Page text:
Drivers don't need more distractions


Electronic billboards with bright screens are distracting to drivers ("Lakeville decides to allow more electronic signs," Nov. 4). When will business leaders understand that their families, relatives and friends also use the freeways and are as vulnerable to accidents because of the distractions as everyone else. Please stop putting people at risk.


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Instead of jail, let's find more treatment options


Hennepin County Sheriff Rich Stanek's commentary could not be more on target ("A jail is no place for the mentally ill," Nov. 25). Jailing people with persistent and severe mental illness seems like cruel and unusual punishment, since their ability to control their behavior is often impaired. Jailing such people is most certainly the result of inadequate funding for appropriate facilities. I would wager that the percentage of people in the penal system with developmental and other cognitive disabilities is much higher than in the general population. Those of us who have lived with people with mental-health problems witness the impact of their cognitive disabilities. The lack of appropriate treatment and residential facilities isn't the result of ignorance, but of the lack of will. We are willing to build prisons and house such people with hardened criminals. We should be better than that in Minnesota.


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Put duty to country before partisan pledge


Republicans are slowly but surely beginning to bow out of the no-tax-pledge they made to Grover Norquist ("Cliff makes lawmakers reconsider tax pledge," Nov. 28). I used to do some negotiating for a living. When striking a bargain, I always wanted as many options available to me as possible. For the life of me, I can't understand why any politician would take options off of the table by agreeing never to raise taxes when having the option to agree in some form might, in fact, be the currency necessary to get a deal done. More reasoned and rational voices are now being heard. I hope that Minnesota lawmakers who signed the pledge will put their country before Norquist.


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Double standard when it comes to shootings


If a police officer says that he or she was afraid at the time that an unarmed individual on the street is shot numerous times, that's often considered justifiable homicide. But a Little Falls retiree alone on Thanksgiving who blasts away at two burglars rushing through his home now sits in jail charged with second-degree murder in their deaths. This is wrong, even though it's unfortunate that the would-be burglars are dead.


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Many tragic stories warrant attention


What happened to Jack Jablonski was tragic, and I feel great empathy for him and those who love him ("The story of Jack Jablonski," Nov. 25). He was an athlete injured in a hockey game. Shouldn't there be more coverage for the young man injured around the same time as Jablonski who chose to be a Good Samaritan ("I-94 Good Samaritan is run over and badly hurt," Jan. 26, 2011)? This man pulled over on Interstate 94 to assist at the scene of a car accident. He was hit by another car and suffered traumatic, life-altering injuries. When his friends held a fundraiser, we didn't hear about it beforehand. Where is he now? What are his life struggles? How is he making it through his daily challenges? How are the people who know him and love him coping with the aftermath of his accident? This selfless, caring man is deserving of extensive coverage. Why is an athlete's story treated with more importance?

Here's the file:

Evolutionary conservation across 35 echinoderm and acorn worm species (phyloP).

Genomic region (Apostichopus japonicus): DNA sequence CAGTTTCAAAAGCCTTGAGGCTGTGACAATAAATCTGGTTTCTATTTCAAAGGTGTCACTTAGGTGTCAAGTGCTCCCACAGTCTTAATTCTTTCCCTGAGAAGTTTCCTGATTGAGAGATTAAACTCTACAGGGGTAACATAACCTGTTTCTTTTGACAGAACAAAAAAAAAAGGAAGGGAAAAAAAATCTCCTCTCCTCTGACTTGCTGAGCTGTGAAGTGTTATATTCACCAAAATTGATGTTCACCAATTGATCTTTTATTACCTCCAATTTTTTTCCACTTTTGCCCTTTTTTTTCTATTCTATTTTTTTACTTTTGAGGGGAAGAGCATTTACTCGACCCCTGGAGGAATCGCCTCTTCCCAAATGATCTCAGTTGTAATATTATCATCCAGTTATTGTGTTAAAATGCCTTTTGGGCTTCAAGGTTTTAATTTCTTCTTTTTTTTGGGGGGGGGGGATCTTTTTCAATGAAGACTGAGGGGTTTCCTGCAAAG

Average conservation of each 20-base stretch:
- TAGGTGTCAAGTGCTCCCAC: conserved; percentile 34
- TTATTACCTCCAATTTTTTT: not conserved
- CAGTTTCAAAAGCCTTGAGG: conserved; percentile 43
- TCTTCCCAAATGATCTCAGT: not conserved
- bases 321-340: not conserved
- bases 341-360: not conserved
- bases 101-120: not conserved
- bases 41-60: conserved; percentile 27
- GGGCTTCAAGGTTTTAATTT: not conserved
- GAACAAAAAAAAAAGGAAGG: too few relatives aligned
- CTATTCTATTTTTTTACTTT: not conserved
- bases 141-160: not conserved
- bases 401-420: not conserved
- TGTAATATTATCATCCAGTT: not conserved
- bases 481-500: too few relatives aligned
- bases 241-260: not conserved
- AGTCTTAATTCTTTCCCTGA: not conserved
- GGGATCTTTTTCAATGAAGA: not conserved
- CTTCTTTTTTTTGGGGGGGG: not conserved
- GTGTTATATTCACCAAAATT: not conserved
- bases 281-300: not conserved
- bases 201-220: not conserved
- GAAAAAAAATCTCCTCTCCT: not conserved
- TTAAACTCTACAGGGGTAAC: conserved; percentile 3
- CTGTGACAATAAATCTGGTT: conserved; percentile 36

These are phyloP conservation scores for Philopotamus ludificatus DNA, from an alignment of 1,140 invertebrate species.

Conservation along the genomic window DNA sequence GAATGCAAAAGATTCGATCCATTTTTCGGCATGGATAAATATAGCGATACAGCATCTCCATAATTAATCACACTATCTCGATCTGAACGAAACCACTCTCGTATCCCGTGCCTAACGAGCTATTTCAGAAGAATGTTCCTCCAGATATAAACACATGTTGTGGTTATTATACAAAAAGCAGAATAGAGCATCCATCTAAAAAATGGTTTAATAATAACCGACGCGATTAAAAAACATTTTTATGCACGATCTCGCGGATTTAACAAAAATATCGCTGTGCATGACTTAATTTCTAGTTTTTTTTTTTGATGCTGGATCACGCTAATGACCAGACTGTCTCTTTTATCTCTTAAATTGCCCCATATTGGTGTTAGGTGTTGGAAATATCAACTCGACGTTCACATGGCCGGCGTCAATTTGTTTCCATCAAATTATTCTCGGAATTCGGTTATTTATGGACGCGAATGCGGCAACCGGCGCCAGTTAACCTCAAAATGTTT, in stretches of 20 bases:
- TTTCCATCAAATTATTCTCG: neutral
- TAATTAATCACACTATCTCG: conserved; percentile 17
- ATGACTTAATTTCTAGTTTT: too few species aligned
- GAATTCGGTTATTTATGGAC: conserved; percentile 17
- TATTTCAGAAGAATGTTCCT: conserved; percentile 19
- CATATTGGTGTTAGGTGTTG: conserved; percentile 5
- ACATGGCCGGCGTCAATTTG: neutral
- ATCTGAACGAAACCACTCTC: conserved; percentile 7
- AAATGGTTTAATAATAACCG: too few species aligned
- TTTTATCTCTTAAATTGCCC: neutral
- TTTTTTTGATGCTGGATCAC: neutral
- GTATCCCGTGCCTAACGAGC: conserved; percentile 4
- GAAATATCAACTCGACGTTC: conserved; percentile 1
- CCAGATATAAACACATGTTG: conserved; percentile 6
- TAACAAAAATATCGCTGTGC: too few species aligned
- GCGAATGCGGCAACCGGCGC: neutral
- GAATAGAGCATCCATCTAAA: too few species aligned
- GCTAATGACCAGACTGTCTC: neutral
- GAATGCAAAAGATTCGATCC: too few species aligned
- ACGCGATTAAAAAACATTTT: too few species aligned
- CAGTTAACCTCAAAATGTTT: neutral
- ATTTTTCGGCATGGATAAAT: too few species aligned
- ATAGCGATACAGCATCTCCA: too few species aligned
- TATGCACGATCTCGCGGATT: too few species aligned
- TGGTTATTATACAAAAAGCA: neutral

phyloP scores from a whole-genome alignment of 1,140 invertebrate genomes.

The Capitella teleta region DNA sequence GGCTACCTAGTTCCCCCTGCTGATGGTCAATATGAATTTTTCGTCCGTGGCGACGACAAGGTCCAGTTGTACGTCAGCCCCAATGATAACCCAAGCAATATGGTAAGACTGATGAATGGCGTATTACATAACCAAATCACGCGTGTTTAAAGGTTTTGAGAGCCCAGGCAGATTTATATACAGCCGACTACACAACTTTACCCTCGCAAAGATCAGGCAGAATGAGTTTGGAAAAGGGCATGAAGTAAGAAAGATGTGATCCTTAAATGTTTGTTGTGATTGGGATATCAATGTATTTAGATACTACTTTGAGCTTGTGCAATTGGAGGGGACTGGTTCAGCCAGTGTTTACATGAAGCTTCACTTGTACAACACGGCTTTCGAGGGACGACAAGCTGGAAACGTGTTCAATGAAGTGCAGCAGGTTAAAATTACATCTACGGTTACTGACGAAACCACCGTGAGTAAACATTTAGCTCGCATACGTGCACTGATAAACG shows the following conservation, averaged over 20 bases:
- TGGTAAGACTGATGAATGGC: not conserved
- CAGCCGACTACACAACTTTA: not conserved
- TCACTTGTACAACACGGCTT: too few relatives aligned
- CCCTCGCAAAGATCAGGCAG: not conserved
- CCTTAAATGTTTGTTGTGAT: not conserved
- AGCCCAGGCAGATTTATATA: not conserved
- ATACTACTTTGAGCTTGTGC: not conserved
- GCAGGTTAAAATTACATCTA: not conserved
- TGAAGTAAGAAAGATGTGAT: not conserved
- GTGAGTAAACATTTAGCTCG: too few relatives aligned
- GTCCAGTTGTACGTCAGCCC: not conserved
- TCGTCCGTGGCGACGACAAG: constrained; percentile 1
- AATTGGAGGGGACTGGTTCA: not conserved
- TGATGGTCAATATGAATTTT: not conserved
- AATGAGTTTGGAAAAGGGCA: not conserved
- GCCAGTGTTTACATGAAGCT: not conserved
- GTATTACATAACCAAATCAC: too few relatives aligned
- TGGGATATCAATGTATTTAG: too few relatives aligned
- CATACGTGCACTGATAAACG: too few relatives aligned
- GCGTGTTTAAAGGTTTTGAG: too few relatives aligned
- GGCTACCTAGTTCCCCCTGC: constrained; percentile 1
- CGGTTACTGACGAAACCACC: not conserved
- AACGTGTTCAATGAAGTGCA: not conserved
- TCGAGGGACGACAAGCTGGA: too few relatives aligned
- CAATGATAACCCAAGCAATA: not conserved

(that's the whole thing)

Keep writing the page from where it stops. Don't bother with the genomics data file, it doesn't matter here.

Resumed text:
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Leave King Henry VIII out of this discussion


Bonnie Blodgett's commentary on Abraham Lincoln compares what he did in passing the 13th  Amendment (which abolished slavery) to Thomas Cromwell, right-hand man of King Henry VIII, who helped the king kick the Catholic church out of England ("In 'Lincoln,' the value of contemplation," Nov. 25). I'm having trouble comparing the two challenges. Lincoln helped do away with an abominable practice of slavery, leading to the freedom of 4 million African-Americans. Cromwell helped King Henry destroy the Catholic Church in England by allowing Henry to divorce his wife Catherine of Aragon. The Catholic Church has always taught that divorce is wrong. In order to carry through on his campaign, Cromwell also helped martyr hundreds of believing Catholics, including two great saints (John Fisher and Thomas More). Blodgett is misguided in comparing the great accomplishment of President Lincoln to the bigoted assault of Cromwell on Catholics.


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Public disappointment over lockout grows


The Minnesota Orchestra board has crossed the credibility line with its ticket-buying public, exhibiting deception of its true financial condition ("Orchestra walked thin line on finances," Nov. 26). My wife and I are longtime small-dollar donors and orchestra ticket buyers. Had we been on the board, we would have opposed the public relations approach to managing deficits. It was not only unwise, but dishonest. The orchestra's president and board should resign immediately. We need common-sense board members from out of state.